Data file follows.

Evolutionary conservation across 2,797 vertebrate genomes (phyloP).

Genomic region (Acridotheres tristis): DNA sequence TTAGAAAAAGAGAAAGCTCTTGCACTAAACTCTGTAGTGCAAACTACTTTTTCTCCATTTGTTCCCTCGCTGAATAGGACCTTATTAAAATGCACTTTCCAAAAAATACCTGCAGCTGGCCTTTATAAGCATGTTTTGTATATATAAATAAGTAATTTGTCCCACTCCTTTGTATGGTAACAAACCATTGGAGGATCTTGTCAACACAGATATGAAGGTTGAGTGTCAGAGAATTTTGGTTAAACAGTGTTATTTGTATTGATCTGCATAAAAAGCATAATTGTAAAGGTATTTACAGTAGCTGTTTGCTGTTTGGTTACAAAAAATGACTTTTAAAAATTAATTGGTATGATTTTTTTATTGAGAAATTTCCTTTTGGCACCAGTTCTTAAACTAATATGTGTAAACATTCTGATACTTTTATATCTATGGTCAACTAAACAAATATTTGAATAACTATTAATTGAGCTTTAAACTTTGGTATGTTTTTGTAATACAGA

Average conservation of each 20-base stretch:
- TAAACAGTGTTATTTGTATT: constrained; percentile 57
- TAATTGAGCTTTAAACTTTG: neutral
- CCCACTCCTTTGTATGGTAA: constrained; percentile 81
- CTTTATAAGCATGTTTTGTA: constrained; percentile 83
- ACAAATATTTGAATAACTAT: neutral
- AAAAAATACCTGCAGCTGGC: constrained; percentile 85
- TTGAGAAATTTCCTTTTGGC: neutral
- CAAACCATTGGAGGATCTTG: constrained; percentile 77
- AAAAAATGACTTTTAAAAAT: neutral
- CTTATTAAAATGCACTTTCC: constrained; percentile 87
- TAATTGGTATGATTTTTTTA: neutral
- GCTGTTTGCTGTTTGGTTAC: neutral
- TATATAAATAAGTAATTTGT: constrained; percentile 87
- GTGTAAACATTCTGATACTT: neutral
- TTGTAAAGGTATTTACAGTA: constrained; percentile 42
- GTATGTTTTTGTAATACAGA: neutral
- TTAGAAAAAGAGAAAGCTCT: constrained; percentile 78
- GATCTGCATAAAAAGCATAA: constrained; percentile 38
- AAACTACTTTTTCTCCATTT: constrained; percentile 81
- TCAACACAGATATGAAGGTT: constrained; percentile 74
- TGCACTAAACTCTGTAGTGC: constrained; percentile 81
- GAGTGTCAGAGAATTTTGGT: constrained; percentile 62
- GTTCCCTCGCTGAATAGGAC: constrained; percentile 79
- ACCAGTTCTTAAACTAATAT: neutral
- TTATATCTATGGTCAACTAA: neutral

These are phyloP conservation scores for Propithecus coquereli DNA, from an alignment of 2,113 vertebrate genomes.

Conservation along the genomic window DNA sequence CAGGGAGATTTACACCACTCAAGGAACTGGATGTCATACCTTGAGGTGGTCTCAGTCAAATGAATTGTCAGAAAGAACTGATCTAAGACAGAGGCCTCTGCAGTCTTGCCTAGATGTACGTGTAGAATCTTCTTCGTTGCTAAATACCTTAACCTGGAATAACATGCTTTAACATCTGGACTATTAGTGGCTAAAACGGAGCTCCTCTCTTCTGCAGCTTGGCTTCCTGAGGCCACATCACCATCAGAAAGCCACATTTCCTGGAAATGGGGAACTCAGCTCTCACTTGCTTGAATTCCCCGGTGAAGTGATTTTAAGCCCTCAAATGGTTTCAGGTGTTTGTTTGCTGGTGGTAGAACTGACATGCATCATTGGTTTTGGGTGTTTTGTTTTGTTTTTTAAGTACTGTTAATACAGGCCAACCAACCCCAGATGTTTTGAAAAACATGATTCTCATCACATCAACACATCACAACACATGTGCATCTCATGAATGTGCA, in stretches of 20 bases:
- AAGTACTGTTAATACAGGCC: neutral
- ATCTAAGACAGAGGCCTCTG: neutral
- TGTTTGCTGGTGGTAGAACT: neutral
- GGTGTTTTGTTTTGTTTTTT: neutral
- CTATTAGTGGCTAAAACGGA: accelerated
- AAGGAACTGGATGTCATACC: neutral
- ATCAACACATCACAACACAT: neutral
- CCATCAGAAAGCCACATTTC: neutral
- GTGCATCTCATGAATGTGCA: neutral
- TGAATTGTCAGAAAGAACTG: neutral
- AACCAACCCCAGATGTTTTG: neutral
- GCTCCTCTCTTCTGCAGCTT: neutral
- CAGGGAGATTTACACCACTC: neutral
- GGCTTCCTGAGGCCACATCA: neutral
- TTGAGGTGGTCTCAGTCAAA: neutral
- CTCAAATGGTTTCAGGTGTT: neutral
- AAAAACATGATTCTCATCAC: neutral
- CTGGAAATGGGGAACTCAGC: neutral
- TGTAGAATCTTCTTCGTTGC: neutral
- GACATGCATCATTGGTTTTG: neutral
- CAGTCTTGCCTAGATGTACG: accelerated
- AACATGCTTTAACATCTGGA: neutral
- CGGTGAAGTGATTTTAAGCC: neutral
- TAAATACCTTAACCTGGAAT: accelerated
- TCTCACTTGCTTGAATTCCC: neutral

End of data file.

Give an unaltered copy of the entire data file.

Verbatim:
Evolutionary conservation across 2,797 vertebrate genomes (phyloP).

Genomic region (Acridotheres tristis): DNA sequence TTAGAAAAAGAGAAAGCTCTTGCACTAAACTCTGTAGTGCAAACTACTTTTTCTCCATTTGTTCCCTCGCTGAATAGGACCTTATTAAAATGCACTTTCCAAAAAATACCTGCAGCTGGCCTTTATAAGCATGTTTTGTATATATAAATAAGTAATTTGTCCCACTCCTTTGTATGGTAACAAACCATTGGAGGATCTTGTCAACACAGATATGAAGGTTGAGTGTCAGAGAATTTTGGTTAAACAGTGTTATTTGTATTGATCTGCATAAAAAGCATAATTGTAAAGGTATTTACAGTAGCTGTTTGCTGTTTGGTTACAAAAAATGACTTTTAAAAATTAATTGGTATGATTTTTTTATTGAGAAATTTCCTTTTGGCACCAGTTCTTAAACTAATATGTGTAAACATTCTGATACTTTTATATCTATGGTCAACTAAACAAATATTTGAATAACTATTAATTGAGCTTTAAACTTTGGTATGTTTTTGTAATACAGA

Average conservation of each 20-base stretch:
- TAAACAGTGTTATTTGTATT: constrained; percentile 57
- TAATTGAGCTTTAAACTTTG: neutral
- CCCACTCCTTTGTATGGTAA: constrained; percentile 81
- CTTTATAAGCATGTTTTGTA: constrained; percentile 83
- ACAAATATTTGAATAACTAT: neutral
- AAAAAATACCTGCAGCTGGC: constrained; percentile 85
- TTGAGAAATTTCCTTTTGGC: neutral
- CAAACCATTGGAGGATCTTG: constrained; percentile 77
- AAAAAATGACTTTTAAAAAT: neutral
- CTTATTAAAATGCACTTTCC: constrained; percentile 87
- TAATTGGTATGATTTTTTTA: neutral
- GCTGTTTGCTGTTTGGTTAC: neutral
- TATATAAATAAGTAATTTGT: constrained; percentile 87
- GTGTAAACATTCTGATACTT: neutral
- TTGTAAAGGTATTTACAGTA: constrained; percentile 42
- GTATGTTTTTGTAATACAGA: neutral
- TTAGAAAAAGAGAAAGCTCT: constrained; percentile 78
- GATCTGCATAAAAAGCATAA: constrained; percentile 38
- AAACTACTTTTTCTCCATTT: constrained; percentile 81
- TCAACACAGATATGAAGGTT: constrained; percentile 74
- TGCACTAAACTCTGTAGTGC: constrained; percentile 81
- GAGTGTCAGAGAATTTTGGT: constrained; percentile 62
- GTTCCCTCGCTGAATAGGAC: constrained; percentile 79
- ACCAGTTCTTAAACTAATAT: neutral
- TTATATCTATGGTCAACTAA: neutral

These are phyloP conservation scores for Propithecus coquereli DNA, from an alignment of 2,113 vertebrate genomes.

Conservation along the genomic window DNA sequence CAGGGAGATTTACACCACTCAAGGAACTGGATGTCATACCTTGAGGTGGTCTCAGTCAAATGAATTGTCAGAAAGAACTGATCTAAGACAGAGGCCTCTGCAGTCTTGCCTAGATGTACGTGTAGAATCTTCTTCGTTGCTAAATACCTTAACCTGGAATAACATGCTTTAACATCTGGACTATTAGTGGCTAAAACGGAGCTCCTCTCTTCTGCAGCTTGGCTTCCTGAGGCCACATCACCATCAGAAAGCCACATTTCCTGGAAATGGGGAACTCAGCTCTCACTTGCTTGAATTCCCCGGTGAAGTGATTTTAAGCCCTCAAATGGTTTCAGGTGTTTGTTTGCTGGTGGTAGAACTGACATGCATCATTGGTTTTGGGTGTTTTGTTTTGTTTTTTAAGTACTGTTAATACAGGCCAACCAACCCCAGATGTTTTGAAAAACATGATTCTCATCACATCAACACATCACAACACATGTGCATCTCATGAATGTGCA, in stretches of 20 bases:
- AAGTACTGTTAATACAGGCC: neutral
- ATCTAAGACAGAGGCCTCTG: neutral
- TGTTTGCTGGTGGTAGAACT: neutral
- GGTGTTTTGTTTTGTTTTTT: neutral
- CTATTAGTGGCTAAAACGGA: accelerated
- AAGGAACTGGATGTCATACC: neutral
- ATCAACACATCACAACACAT: neutral
- CCATCAGAAAGCCACATTTC: neutral
- GTGCATCTCATGAATGTGCA: neutral
- TGAATTGTCAGAAAGAACTG: neutral
- AACCAACCCCAGATGTTTTG: neutral
- GCTCCTCTCTTCTGCAGCTT: neutral
- CAGGGAGATTTACACCACTC: neutral
- GGCTTCCTGAGGCCACATCA: neutral
- TTGAGGTGGTCTCAGTCAAA: neutral
- CTCAAATGGTTTCAGGTGTT: neutral
- AAAAACATGATTCTCATCAC: neutral
- CTGGAAATGGGGAACTCAGC: neutral
- TGTAGAATCTTCTTCGTTGC: neutral
- GACATGCATCATTGGTTTTG: neutral
- CAGTCTTGCCTAGATGTACG: accelerated
- AACATGCTTTAACATCTGGA: neutral
- CGGTGAAGTGATTTTAAGCC: neutral
- TAAATACCTTAACCTGGAAT: accelerated
- TCTCACTTGCTTGAATTCCC: neutral